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TAVING completed the First Volume of our
critical and literary labours, it becomes necessary to discharge a debt of gratitude, due from us to our readers, for the very liberal, and, we may say, very extraordinary, encouragement which we have experienced at their hands. That this is no vain and empty boast will be readily admitted by the public, when informed that our sale, though unpromoted by those collateral aids which are generally employed to extend the circulation of similar works, has amounted to THREE THOUSAND TWO HUNDRED AND FIFTY of each number. The fact
may be easily verified. Our success, we are fully aware, has been much more than commensurate with our merits ; but while we make, with becoming humility, this sincere confeffion, we do not hesitate to prefer our claim to any portion of reward which NO, I.
may be due to upright intentions, persevering zeal, and useful industry. We look back with satisfaction on our past exertions, and confidently challenge our adversaries to produce a folitary instance of inconsistency of principles, or to point out the smallest difference between our professions, and our practice. If ever we shall be found to depart from those principles on which this work was avowedly established, may we experience that neglect and disgrace which must invariably attach to fo flagrant a breach of duty; but so long as we strictly adhere to that line of conduct which we have hitherto pursued, we may be allowed to call for a continuance of that liberal encouragement which we have hitherto received.
But our success affords a much nobler theme for exultation than any that would arise from considerations of a private nature. It clearly demonstrates, not so much, indeed, the improvement or melioration of the public mind, as the existence of an innate rooted attachment to found principles, religious and political, which only requires to be called forth, in order to shine with transcendent lustre, to bear down all retistance, and to eftablis its triumph over every foe. Be it our task to afford occasion for the full manifestation of such principles, to stimulate the exertions of their ablest advocates, to enlarge the circle of their friends, and to reduce the number of their enemies. On
these, and these alone, can we rely for the prefervation of our national establishments, amidst the fhocks of contending factions, the wrecks of furrounding governments, and the general desolation of the civilized world. They give an impulse to the mental energy of man; and, by counteracting the pernicious effects of a temporising system of policy, at once operate as a preservative against innovation, secure the permanency of existing institutions, and impart dignity to the supreme councils of a state. In short, they constitute the vital principle of the body politic, whose debility or vigonr solely depends on their activity or relaxation. Let every Briton, then, cherish and foster them, with afsiduous care and unceasing attention, as the only true safeguard of a constitution, under whose paternal wings the virtuous and the good may always find protection, freedom, and happiness. The malignant genius of JACOBINISM may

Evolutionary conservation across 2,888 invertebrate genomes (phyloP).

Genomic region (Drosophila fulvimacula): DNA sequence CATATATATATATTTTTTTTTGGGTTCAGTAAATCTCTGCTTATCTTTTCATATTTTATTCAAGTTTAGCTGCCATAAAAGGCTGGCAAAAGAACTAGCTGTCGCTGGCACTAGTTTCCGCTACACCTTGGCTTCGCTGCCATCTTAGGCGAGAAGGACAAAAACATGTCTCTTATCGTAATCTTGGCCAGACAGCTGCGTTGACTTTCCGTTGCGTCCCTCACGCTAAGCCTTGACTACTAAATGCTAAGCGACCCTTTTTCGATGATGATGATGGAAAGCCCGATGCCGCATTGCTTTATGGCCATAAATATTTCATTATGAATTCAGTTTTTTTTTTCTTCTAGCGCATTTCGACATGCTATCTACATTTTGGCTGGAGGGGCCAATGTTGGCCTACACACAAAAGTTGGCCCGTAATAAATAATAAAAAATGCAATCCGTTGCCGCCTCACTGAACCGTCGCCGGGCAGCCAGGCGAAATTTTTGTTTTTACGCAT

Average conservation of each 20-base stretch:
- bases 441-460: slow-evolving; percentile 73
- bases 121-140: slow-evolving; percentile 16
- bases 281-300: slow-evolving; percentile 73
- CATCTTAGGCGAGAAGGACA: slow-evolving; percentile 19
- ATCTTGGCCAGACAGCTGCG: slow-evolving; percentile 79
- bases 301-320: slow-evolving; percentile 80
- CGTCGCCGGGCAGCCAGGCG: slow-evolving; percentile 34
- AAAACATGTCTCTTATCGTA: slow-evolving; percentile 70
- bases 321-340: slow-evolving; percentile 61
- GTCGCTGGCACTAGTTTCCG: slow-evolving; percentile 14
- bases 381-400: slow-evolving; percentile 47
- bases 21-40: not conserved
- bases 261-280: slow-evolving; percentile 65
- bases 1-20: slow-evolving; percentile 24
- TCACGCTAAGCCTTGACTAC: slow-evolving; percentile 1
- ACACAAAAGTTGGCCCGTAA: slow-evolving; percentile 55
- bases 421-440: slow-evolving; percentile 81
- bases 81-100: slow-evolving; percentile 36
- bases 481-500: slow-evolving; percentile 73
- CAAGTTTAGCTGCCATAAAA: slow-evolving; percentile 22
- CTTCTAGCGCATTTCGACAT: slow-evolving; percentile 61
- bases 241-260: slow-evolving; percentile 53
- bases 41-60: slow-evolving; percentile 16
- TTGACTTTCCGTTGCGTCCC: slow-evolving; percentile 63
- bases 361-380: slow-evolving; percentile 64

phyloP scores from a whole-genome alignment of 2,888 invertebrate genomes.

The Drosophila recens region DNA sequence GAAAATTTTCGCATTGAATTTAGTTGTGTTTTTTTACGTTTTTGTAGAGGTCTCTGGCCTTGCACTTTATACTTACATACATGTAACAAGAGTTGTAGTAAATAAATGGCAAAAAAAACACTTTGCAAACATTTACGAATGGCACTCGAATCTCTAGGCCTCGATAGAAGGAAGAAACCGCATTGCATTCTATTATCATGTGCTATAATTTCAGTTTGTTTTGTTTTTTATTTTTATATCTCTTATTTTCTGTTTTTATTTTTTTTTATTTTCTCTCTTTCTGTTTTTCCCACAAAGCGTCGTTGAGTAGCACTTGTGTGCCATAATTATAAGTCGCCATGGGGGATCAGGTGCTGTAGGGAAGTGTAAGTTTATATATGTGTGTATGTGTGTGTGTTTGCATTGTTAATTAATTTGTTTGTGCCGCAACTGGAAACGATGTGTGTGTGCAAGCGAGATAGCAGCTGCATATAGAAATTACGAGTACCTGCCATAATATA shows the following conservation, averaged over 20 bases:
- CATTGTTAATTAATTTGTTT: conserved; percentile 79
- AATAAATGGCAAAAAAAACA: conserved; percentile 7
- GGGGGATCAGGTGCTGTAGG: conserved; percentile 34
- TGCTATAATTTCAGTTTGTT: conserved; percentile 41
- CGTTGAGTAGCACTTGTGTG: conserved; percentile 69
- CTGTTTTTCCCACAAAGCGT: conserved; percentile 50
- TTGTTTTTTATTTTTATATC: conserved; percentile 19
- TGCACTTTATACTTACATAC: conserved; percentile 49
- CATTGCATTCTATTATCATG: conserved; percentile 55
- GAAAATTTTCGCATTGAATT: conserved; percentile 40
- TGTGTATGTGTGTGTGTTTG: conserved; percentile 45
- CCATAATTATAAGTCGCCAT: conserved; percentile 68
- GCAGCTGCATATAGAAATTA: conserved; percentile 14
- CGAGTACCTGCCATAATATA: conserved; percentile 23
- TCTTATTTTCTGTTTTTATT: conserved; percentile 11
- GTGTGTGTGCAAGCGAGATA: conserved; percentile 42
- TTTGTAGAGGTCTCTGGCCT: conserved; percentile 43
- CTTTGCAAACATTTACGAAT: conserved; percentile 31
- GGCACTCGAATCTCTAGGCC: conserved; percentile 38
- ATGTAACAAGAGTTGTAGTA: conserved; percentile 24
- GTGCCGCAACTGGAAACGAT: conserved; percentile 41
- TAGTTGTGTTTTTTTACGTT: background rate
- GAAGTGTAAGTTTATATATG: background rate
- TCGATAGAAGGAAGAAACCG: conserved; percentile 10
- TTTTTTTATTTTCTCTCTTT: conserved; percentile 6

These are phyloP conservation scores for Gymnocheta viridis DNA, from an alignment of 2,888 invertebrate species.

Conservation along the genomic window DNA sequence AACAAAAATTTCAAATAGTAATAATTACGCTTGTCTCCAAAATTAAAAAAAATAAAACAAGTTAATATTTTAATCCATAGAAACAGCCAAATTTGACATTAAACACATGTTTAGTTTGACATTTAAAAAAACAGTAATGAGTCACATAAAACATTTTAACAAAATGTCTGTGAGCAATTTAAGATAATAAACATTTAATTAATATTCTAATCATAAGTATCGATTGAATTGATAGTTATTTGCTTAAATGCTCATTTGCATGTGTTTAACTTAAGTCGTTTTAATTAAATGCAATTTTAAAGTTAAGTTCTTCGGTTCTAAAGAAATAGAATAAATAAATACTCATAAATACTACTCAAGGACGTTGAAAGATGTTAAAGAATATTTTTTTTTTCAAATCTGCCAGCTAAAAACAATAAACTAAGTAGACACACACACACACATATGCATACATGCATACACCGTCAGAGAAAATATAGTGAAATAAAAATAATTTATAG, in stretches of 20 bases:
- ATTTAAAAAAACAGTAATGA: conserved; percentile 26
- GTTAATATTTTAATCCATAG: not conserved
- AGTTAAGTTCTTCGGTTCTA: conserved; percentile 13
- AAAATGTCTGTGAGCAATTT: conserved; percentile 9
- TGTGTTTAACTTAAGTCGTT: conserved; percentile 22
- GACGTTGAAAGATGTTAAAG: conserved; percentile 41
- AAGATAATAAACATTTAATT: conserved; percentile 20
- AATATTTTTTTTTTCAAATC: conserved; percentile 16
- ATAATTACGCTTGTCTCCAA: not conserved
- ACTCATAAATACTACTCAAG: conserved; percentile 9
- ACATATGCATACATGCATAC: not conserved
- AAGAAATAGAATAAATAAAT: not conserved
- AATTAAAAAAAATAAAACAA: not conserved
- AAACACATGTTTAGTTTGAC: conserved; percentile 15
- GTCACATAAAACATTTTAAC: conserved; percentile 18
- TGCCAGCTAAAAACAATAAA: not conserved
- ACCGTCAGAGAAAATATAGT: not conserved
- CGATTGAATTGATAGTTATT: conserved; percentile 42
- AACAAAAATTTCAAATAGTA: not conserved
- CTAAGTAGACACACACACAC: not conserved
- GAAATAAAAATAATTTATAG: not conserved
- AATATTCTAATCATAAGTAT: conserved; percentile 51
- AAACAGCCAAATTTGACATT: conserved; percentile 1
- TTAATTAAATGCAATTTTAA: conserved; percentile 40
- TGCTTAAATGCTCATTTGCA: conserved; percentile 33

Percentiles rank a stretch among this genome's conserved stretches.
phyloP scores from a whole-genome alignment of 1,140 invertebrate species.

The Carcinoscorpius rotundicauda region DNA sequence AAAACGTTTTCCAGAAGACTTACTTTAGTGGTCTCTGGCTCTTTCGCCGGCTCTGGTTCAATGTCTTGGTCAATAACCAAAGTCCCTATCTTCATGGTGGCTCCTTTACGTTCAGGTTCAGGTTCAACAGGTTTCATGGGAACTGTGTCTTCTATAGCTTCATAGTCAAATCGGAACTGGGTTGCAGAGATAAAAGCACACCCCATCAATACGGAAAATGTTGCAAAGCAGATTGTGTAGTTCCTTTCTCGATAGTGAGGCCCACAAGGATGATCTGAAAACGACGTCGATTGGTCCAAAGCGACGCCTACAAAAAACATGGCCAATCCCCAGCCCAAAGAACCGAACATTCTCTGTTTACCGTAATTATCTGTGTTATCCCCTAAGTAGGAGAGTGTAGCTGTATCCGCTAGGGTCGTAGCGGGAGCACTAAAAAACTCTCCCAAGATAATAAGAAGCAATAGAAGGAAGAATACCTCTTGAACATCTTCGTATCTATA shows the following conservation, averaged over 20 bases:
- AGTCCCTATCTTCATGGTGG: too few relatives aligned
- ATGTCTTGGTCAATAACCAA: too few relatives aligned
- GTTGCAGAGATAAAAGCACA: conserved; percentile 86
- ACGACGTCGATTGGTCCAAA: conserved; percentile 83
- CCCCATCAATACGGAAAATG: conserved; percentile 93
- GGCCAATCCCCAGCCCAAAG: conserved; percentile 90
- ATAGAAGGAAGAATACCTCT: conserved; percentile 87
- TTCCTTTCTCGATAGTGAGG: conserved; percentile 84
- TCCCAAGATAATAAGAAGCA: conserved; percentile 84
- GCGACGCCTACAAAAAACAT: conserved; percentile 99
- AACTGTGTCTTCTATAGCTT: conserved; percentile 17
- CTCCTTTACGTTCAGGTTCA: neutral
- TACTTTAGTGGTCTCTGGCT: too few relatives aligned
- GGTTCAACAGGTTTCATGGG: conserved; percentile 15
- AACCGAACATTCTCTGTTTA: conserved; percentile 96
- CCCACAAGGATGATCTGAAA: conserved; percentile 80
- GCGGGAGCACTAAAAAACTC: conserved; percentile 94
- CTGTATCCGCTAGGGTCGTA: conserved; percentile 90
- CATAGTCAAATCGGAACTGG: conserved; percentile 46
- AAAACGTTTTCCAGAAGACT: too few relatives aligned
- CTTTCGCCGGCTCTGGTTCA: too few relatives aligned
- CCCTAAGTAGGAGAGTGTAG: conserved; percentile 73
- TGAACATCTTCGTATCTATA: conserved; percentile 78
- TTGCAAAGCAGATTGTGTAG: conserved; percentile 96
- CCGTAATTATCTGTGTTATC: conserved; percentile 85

but, if we be true to ourselves, he will try in vain, and his efforts will infallibly end in his own confusion and ruin.
We were fully prepared, on the establishment of this work, to encounter the determined hostility of those whose principles and whose efforts it
was its avowed object to combat and counteract. The declared champions of religion, morality, and social order, as supported by the existing establishments, ecclesiastical and civil, of this country, we fully expected to incur the attacks of men whose enmity to those establishments had long been matter of notoriety, and whose labours had long been directed, in various ways, to undermine and deItroy them.
The frequency and violence of those attacks, therefore, have created no surprize in our minds; much less will they contribute, in the smallest degree, to relax our vigilance and energy. We shall continue to discharge our duty with unremitting zeal, unabating perseverance, and increased activity.
Honoured, as we have been, with the marked approbation of some of the most distinguished ornaments of the Established Church, and of the first Legal Characters in the country, any relaxation of our efforts would, indeed, subject us to the imputation of ingratitude. Of the utiliiy of our past labours, (and, we must observe, that our ambition is not to shine, but to be useful,) a full conviction may be acquired by a careful comparison of the late numbers of the Monthly and Critical Reviews, with any of those that were published previous to the month of August last, when our first number appeared.
The other object of our immediate attacks, the Ana